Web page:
Anti-whaling conservationist Peter Bethune's show trial - solidarity call out

The trial of Peter Bethune began on 27th May in Tokyo. Peter pleaded guilty to charges of trespass, property destruction, carrying a knife and disruption of commercial acitivty. He is contesting the charge of assault. The charges arise fromhis Febrauy 15th, 2010 boarding of the illegal Japanese whaling vessel the Shonan Maru No.2. Peter was attempting to deliver a citizens arrest warrant, along with an invoice for the loss of his ship which was sunk earlier by the Japanese whalers.

Related: Show solidarity to Peter by posting your photo to the Free Pete Facebook page | Support Captain Bethune Sea Shepherd page

Peter Bethune was the first political prisoner taken by Japan since World War Two. A small inderpendent group from Australia have started a campaign to keep Pete’s spirts up. Please take a photo of yourself and as many people as you can with the design provided or make your own and post it on the Facebook page or email it to Where the group will then forward them to Pete to keep his spirts up and show that the whole world is behind him.

Please follow the links below to read more about:
Pete’s boarding of the whaling ship
The sinking of Ady Gil
To learn more about the campaign to stop and whaling and Pete’s plight visit



By ROD McGUIRK (AP) – 1 day ago

CANBERRA, Australia — Australia said Friday it will challenge Japan's whale hunting in the Antarctic at the International Court of Justice, a major legal escalation in its campaign to ban the practice despite Tokyo's insistence on the right to so-called scientific whaling.

Japan's Foreign Ministry called the action regrettable at a time when 88 member-nations of the International Whaling Commission were discussing a proposal that could allow some limited whaling for the first time in 25 years.

"We will continue to explain that the scientific whaling that we are conducting is lawful in accordance with Article 8 of the international convention for the regulation of whaling," said Japan's Foreign Ministry Deputy Press Secretary Hidenobu Sobashima. "If it goes to the court, we are prepared to explain that."

Japan, Norway and Iceland, which harpoon around 2,000 whales annually, argue that many species are abundant enough to continue hunting them. They are backed by around half of the whaling commission's members.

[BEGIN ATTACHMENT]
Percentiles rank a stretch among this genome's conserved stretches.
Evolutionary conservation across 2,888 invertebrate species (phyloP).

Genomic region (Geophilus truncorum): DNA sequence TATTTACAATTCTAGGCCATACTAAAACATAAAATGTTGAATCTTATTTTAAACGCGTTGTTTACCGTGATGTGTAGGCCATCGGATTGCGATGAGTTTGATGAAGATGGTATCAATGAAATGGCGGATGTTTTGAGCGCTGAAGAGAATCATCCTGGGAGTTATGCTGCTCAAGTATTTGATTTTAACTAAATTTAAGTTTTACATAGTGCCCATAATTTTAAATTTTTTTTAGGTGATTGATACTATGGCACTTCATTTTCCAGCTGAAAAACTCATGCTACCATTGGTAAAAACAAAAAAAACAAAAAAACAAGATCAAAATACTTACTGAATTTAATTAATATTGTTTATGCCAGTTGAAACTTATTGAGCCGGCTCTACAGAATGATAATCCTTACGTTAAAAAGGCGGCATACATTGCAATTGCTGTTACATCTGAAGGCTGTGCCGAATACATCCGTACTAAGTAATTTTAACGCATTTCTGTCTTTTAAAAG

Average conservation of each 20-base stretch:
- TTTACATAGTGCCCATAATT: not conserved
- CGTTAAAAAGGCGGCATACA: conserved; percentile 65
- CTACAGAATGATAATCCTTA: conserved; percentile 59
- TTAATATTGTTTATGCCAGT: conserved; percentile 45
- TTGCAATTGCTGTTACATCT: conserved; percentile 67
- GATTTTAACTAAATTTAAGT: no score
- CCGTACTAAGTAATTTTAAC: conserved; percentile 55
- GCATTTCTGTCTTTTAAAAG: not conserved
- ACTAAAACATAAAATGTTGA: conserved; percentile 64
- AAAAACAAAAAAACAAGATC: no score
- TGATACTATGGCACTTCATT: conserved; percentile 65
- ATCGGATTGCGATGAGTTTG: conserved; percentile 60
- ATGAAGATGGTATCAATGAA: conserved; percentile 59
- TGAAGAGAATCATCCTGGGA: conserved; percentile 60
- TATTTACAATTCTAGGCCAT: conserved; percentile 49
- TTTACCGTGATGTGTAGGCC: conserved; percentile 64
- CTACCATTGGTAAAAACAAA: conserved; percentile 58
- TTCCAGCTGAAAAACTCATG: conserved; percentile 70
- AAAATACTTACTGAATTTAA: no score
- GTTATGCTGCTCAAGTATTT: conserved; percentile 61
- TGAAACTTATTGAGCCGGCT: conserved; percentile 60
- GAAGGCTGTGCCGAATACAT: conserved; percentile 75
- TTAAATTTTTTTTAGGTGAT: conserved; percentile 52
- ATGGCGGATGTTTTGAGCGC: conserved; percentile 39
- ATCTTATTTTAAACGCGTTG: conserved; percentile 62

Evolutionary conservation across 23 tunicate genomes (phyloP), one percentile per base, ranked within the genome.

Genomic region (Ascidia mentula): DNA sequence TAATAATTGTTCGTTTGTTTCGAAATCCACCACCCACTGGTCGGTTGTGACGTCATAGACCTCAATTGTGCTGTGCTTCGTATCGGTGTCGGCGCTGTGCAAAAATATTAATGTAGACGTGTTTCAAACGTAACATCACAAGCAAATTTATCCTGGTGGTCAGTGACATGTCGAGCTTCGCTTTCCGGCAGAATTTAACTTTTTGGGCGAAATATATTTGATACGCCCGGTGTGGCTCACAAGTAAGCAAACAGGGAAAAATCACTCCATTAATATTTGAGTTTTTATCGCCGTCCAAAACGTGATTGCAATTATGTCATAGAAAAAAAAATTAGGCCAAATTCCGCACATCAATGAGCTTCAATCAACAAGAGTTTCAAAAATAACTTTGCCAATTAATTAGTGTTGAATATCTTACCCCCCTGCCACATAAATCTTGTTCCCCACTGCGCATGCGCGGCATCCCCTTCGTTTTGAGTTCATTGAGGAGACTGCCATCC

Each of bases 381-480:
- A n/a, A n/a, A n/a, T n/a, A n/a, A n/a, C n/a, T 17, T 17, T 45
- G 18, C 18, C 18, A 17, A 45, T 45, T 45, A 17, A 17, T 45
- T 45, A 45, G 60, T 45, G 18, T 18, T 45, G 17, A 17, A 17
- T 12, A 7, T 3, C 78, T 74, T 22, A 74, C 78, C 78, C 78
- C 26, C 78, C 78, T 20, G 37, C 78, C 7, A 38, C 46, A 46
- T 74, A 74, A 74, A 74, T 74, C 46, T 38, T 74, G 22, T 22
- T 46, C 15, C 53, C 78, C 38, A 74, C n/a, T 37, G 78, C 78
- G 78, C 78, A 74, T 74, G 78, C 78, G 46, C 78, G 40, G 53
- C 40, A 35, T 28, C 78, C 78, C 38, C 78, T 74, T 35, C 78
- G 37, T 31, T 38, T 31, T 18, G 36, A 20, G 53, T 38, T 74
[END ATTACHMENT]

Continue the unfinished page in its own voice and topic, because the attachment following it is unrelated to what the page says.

Australia has declared the southern seas a whale sanctuary and has long lobbied for an end to whaling there. The government says Japan's hunt is in breach of international obligations, but has declined to release any details of how it will argue its case before the court in The Hague.

The whaling commission has proposed a plan that would allow hunting without specifying whether it is for commercial or other purposes — but under strict quotas that are lower than the current number of hunted whales.

Commission Chairman Cristian Maquieira expressed optimism Thursday in Washington that the issue could be resolved at a meeting next month in Morocco. But senior U.S. official Monica Medina said the current proposal would allow the hunting of too many whales, signaling difficult negotiations ahead.

Australia could argue that Japan is abusing its rights under the whaling commission's 1946 Convention, which allows scientific whaling, said Don Anton, an international law professor at The Australian National University in Canberra. It could claim that the number of whales Japan kills each year is far more than necessary, that nonlethal research alternatives exist and that there is a commercial aspect to the scientific program.

Australia could also argue that Japan has failed to conduct an adequate environmental impact assessment before engaging in whaling, Anton said.

A panel of lawyers and conservationists reported to the Australian and New Zealand governments last year that Japanese whaling in the Antarctic could be stopped if Japan were held accountable for dumping waste and for undertaking hazardous refueling at sea. The Canberra Panel claims that activity violates the 46-member Antarctic Treaty System, to which Japan belongs.

Australia will lodge its claim with the court next week. It is likely then to seek an international injunction to stop any Japanese whaling during the 2010-2011 whaling season, said Don Rothwell, an international law professor at ANU who chaired the Canberra Panel. An injunction ruling could take three to six months, and it could be another four to seven years before the case is settled, he said.

New Zealand Foreign Minister Murray McCully said his government will decide within weeks whether it will also file a case against Japan.

Sobashima and Australian Foreign Minister Stephen Smith said the dispute should not jeopardize the countries' overall good relations, with both governments treating the matter as an independent legal arbitration.

Australia's move also fulfills a 2007 campaign promise by Prime Minister Kevin Rudd's center-left Labor Party.

Associated Press writers Kristen Gelineau in Sydney and Malcolm J. Foster in Tokyo contributed to this report.

A Japanese whaler who was struck in the face with a rancid substance during clashes in the Antarctic has called for “severe punishment” for the New Zealand activist who allegedly threw it.

Takashi Kominami, 24, said he suffered facial chemical burns from the butyric acid allegedly thrown by Peter Bethune, a member of the US-based Sea Shepherd Conservation Society, a self-confessed band of ‘environmental pirates’.

“I’m angry,” Mr Kominami told the Tokyo District Court, where Mr Bethune faces five charges and up to 15 years in jail if found guilty. “I think he doesn’t feel remorse at all. I call for severe punishment so that he feels remorse.”